World War II: USS Wasp (CV-18)

uss-wasp-cv-18.jpg
USS Wasp (CV-18), August 1945. Photograph Courtesy of the US Naval History & Heritage Command

USS Wasp (CV-18) Overview

  • Nation: United States
  • Type: Aircraft Carrier
  • Shipyard: Bethlehem Steel - Fore River Shipyard
  • Laid Down: March 18, 1942
  • Launched: August 17, 1943
  • Commissioned: November 24, 1943
  • Fate: Scrapped 1973

Specifications

  • Displacement: 27,100 tons
  • Length: 872 ft.
  • Beam: 93 ft.
  • Draft: 34 ft., 2 in.
  • Propulsion: 8 × boilers, 4 × Westinghouse geared steam turbines, 4 × shafts
  • Speed: 33 knots
  • Complement: 2,600 men

    Armament

    • 4 × twin 5 inch 38 caliber guns
    • 4 × single 5 inch 38 caliber guns
    • 8 × quadruple 40 mm 56 caliber guns
    • 46 × single 20 mm 78 caliber guns

      Aircraft

    • 90-100 aircraft

    Design & Construction

    Designed in the 1920s and early 1930s, the US Navy's Lexington- and Yorktown-class aircraft carriers were intended to conform to the limitations set forth by the Washington Naval Treaty. This agreement placed restrictions on the tonnage of various types of warships as well as capped each signatory's total tonnage. These types of limitations were reaffirmed in the 1930 London Naval Treaty. As worldwide tensions increased, Japan and Italy left the treaty structure in 1936. With the collapse of the agreement, the US Navy commenced designing a new, larger type of aircraft carrier and one which drew from the lessons learned from the Yorktown-class. The resulting class was longer and wider as well as included a deck-edge elevator.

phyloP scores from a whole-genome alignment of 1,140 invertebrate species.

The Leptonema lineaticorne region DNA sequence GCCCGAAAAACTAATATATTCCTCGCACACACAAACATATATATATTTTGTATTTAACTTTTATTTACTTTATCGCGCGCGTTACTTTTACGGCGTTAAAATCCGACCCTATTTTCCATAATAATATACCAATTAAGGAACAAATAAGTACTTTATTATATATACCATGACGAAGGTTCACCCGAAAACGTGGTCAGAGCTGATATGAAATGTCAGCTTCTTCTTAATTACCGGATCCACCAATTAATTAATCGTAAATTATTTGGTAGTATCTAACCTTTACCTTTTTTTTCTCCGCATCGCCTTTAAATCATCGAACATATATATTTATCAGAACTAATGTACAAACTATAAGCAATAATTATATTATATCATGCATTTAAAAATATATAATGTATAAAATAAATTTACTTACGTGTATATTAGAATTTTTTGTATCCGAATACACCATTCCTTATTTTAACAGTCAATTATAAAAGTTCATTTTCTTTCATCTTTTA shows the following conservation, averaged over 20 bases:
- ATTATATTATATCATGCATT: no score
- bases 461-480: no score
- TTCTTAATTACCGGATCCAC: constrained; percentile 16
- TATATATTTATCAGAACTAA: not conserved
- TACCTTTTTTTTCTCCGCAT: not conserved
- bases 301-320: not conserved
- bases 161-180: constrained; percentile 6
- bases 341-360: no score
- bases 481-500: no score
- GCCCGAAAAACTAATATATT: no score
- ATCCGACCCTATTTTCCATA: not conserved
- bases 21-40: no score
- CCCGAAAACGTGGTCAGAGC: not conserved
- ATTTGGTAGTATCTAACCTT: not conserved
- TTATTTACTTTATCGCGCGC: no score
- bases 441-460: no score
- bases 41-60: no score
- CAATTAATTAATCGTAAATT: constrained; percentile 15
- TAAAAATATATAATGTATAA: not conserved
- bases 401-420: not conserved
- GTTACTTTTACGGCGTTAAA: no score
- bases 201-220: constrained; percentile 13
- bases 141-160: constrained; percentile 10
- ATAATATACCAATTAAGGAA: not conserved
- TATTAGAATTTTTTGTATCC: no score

This had been used earlier on USS Wasp (CV-7). In addition to carrying a larger number of aircraft, the new design mounted a greatly enhanced anti-aircraft armament.

    Dubbed the Essex-class, the lead ship, USS Essex (CV-9), was laid down in April 1941. This was followed by USS Oriskany (CV-18) which was laid down on March 18, 1942 at Bethlehem Steel's Fore River Ship Yard in Quincy, MA.

    Over the next year and a half, the carrier's hull rose on the ways. In the fall of 1942, Oriskany's name was changed to Wasp to recognize the carrier of the same name which had been torpedoed by I-19 in the Southwest Pacific. Launched on August 17, 1943, Wasp entered the water with Julia M. Walsh, daughter of Massachusetts Senator David I. Walsh, serving as sponsor. With World War II raging, workers pushed to finish the carrier and it entered commission on November 24, 1943, with Captain Clifton A. F. Sprague in command.

    Entering Combat

    Following a shakedown cruise and alterations in the yard, Wasp conducted training in the Caribbean before departing for the Pacific in March 1944. Arriving at Pearl Harbor in early April, the carrier continued training then sailed for Majuro where it joined Vice Admiral Marc Mitscher's Fast Carrier Task Force. Mounting raids against Marcus and Wake Islands to test tactics in late May, Wasp commenced operations against the Marianas the following month as its planes struck Tinian and Saipan. On June 15, aircraft from the carrier supported Allied forces as they landed in the opening actions of the Battle of Saipan. Four days later, Wasp saw action during the stunning American victory at the Battle of the Philippine Sea.